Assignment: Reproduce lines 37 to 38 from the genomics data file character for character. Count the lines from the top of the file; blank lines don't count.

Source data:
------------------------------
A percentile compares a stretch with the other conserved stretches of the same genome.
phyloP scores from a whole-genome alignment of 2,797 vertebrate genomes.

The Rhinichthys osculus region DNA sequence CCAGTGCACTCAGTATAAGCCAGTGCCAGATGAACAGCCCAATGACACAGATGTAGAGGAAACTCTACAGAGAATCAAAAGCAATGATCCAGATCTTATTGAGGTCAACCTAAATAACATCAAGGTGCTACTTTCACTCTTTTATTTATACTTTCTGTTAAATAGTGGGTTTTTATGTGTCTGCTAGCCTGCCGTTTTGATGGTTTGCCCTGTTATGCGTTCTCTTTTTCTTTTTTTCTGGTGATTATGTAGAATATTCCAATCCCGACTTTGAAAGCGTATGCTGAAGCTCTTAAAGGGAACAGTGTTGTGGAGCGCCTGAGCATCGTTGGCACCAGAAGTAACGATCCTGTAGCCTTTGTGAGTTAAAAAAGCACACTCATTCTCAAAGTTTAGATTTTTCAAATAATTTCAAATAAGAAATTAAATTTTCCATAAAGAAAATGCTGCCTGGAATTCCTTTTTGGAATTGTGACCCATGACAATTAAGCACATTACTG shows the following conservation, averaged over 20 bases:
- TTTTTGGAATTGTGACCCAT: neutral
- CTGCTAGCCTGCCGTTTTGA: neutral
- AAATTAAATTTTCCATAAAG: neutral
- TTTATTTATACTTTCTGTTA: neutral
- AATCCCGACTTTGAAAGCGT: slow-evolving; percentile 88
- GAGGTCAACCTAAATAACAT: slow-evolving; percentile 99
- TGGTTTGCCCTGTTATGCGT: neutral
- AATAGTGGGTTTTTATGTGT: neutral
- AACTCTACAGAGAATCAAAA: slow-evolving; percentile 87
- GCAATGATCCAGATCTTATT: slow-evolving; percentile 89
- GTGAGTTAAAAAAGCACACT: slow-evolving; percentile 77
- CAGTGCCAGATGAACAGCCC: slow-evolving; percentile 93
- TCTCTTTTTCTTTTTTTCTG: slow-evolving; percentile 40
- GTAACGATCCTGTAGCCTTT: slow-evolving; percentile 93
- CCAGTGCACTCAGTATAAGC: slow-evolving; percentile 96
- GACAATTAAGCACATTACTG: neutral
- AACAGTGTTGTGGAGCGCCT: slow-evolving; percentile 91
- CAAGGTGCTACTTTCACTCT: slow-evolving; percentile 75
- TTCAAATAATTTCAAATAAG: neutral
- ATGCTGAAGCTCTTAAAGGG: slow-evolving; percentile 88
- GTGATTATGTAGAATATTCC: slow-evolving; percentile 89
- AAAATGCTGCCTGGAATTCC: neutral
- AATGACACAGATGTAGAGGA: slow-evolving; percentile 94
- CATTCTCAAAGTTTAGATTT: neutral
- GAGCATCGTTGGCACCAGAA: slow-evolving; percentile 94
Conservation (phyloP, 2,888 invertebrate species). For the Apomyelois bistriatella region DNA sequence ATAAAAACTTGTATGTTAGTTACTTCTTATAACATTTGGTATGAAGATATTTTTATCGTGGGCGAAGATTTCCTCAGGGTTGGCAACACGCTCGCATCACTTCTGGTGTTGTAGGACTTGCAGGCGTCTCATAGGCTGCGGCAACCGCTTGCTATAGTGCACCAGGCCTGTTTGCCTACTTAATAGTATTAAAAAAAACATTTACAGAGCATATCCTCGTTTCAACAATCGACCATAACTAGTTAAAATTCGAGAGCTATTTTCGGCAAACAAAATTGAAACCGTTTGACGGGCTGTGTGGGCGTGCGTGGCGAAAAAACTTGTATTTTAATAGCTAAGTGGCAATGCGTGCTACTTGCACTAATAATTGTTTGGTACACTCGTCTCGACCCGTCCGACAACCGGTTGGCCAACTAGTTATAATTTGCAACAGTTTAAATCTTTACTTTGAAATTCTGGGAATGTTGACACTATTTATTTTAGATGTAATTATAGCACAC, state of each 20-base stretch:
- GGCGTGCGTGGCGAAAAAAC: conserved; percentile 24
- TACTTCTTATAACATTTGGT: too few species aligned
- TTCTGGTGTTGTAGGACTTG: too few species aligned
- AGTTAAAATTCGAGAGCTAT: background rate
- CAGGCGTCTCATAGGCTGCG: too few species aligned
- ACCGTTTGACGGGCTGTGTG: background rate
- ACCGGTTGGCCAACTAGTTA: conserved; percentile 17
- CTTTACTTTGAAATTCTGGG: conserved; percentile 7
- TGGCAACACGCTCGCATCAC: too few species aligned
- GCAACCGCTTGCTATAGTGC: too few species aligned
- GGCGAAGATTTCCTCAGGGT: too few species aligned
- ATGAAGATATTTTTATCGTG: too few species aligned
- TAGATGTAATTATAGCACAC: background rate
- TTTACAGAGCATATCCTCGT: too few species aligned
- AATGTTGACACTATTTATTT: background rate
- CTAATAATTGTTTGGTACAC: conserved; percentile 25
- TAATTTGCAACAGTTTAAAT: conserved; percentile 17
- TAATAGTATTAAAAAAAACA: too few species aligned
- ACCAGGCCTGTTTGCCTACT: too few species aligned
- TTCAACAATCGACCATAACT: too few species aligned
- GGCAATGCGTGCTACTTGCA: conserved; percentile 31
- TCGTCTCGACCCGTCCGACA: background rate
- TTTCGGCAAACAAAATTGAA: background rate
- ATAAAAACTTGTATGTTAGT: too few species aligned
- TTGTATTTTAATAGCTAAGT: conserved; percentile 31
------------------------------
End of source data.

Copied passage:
- CTTTACTTTGAAATTCTGGG: conserved; percentile 7
- TGGCAACACGCTCGCATCAC: too few species aligned